The University of California continues to face significant struggles during the state's budget crisis. This has resulted in a significant decline in state support for California's higher education system. From 2001 to 2004, undergraduate students and their parents were overwhelmed with consecutive fee increases: the student fees of seniors are now 46 percent more in constant dollars than when they first enrolled at the University of California. (Fiscal Profiles, 2004, California Postsecondary Education Commission). This figure has more than doubled since then and it has placed pressure on the University to maintain access, quality, and affordability during the 2008-09 budget year and most certainly in the near future.
The UC Board of Regents face difficult decisions as they attempt to meet the needs of the University while maintaining the commitment to California's Master Plan for Higher Education. The Regents assert that revenue must be raised via one of the University's primary funding mechanisms: student fees. As both a member of the Board of Regents and a student, it is plain to see that students are getting the short of end the stick. Since 2001, student fees have increased 93 percent for undergraduates, and 106 percent for graduate students. On May 14, 2008, the Regents voted once again to raise student fees by 7.4 percent, for the 2008-09 academic year, which has resulted in an over 100 percent increase in student fees since 2001.
Taxing students and their families to secure the University's future is not the direction we should take. Collectively, we need a reinvestment in higher education by prioritizing its importance in the state budget. On average, for every Californian dollar invested in higher education, we receive a return of three. As students, we have consistently raised our voices and spoken about our concerns. We have protested, held rallies and some of us have even been arrested. All of these forms of action are necessary in the fight for justice, but there are also other ways.
In response to the budget challenges, the student Regent and the University of California Student Association (UCSA) formed the UC Funding Task Force in the fall of 2007 in order to provide ongoing advice and council to the Board of Regents, UC Office of the President administration, and the Academic Senate regarding student fees from the student purview. Its charge was to accumulate budget data, information on long-range planning, Regental priorities, student needs assessments, funding pipelines, and fee accountability metrics. Its goal was to address the current budget cycle concerns, prioritize student needs, and develop long-range planning for the use of student fees, centering on the needs of students.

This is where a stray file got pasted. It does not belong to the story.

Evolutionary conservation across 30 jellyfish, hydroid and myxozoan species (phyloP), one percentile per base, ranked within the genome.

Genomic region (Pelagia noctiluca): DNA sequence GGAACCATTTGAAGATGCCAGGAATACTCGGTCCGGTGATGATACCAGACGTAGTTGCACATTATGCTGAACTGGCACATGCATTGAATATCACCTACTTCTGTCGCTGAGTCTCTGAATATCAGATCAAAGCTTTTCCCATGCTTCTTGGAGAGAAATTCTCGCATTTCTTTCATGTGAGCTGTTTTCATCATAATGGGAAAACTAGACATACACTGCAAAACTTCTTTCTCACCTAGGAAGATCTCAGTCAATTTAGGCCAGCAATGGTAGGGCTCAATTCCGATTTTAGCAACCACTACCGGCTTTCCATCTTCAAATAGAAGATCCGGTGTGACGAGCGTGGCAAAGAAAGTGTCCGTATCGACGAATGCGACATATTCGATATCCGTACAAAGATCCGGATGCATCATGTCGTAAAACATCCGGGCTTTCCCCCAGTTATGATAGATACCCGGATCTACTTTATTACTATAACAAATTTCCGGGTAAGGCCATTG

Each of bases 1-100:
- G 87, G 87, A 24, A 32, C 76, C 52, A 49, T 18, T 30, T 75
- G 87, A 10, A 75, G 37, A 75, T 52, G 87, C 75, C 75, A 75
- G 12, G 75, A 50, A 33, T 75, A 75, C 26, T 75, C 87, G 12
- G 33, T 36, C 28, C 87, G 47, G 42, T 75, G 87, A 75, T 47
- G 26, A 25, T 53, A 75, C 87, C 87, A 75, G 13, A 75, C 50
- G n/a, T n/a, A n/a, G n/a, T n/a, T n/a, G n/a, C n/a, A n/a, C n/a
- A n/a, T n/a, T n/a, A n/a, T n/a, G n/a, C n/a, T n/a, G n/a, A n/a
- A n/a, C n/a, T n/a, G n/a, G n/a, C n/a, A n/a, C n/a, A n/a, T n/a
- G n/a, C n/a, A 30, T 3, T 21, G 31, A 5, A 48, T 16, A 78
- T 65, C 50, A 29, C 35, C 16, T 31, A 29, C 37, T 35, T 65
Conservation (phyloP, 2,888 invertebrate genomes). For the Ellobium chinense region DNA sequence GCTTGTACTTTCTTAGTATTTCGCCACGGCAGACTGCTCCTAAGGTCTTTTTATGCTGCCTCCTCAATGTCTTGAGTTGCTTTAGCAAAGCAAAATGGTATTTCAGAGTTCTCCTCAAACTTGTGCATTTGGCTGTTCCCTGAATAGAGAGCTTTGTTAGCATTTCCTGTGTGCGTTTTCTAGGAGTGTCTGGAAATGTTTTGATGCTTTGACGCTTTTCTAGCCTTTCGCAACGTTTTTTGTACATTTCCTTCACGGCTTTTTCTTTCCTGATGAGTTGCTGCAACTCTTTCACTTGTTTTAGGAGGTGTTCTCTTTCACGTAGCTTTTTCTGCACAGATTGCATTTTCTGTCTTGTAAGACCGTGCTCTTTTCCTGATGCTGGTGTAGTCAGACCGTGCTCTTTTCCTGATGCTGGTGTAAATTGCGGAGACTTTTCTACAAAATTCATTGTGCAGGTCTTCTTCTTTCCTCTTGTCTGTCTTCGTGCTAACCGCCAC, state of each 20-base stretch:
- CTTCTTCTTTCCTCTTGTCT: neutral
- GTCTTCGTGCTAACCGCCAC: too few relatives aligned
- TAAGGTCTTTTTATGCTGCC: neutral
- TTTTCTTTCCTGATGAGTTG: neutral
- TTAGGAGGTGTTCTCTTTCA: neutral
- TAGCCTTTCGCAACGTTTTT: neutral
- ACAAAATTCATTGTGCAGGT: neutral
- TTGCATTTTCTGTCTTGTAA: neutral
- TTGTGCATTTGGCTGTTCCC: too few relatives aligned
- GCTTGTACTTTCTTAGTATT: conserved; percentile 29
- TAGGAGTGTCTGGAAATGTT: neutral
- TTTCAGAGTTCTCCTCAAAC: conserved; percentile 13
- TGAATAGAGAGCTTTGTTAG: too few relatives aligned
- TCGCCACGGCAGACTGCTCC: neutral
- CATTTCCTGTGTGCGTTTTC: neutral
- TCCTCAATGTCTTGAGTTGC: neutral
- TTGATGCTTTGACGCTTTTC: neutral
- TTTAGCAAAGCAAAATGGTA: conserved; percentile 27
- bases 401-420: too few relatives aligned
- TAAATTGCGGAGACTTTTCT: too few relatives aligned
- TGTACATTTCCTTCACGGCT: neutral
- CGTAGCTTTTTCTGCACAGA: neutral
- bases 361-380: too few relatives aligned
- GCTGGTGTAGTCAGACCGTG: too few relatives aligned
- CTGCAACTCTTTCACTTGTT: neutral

Since the fall of 2007, the Task Force has actively and successfully engaged the Regents and Office of the President, which resulted in an increase to student mental health aid, an increase to graduate student support, and the maintenance of Academic Preparation funding at 2007-08 levels during this difficult budget year. These efforts helped secure 51 million dollars in funding priorities for students in the 2008-09 budget. Additionally, we successfully halted a 10 percent fee increase. Unfortunately a 7.4 percent educational fee was approved, but the task force remains committed to preventing any increase in student fees.
Through its research, the Task Force has exposed different funding challenges and is working to develop a strategy to address them. Over the course of the year, it has also helped shape the messaging and strategy for statewide student efforts against fee increases.
Given the recent dramatic fee increases, it has become apparent that both the state and the UC are balancing the budget by taxing. The work of the Task Force, then, is to facilitate the discussion on student fees in a manner that will curtail this adverse pattern and prioritize the needs of students.
After a year of work focused on the development of the 2008-09 budget, the Task Force is currently advocating for an audit on student fees to address funding shortfalls in student services. Additionally, the Task Force is suggesting that the Regents adopt a long-term student fee policy that will address the challenges of the State budget shortfalls. It is also soliciting systemwide student input on the budget and advocacy process, as well as developing alternative funding solutions that do not include student fee increases.
The UC Funding Task Force has demonstrated significant success in helping to shape the budget according to student needs and will need all of your support in this effort to fund our future. The State must prioritize higher education. The University must prioritize student needs. We are the future citizens of California and alumni of this great University.
UC Funding Task Force, Co-Chair
UC Student Regent 2008-09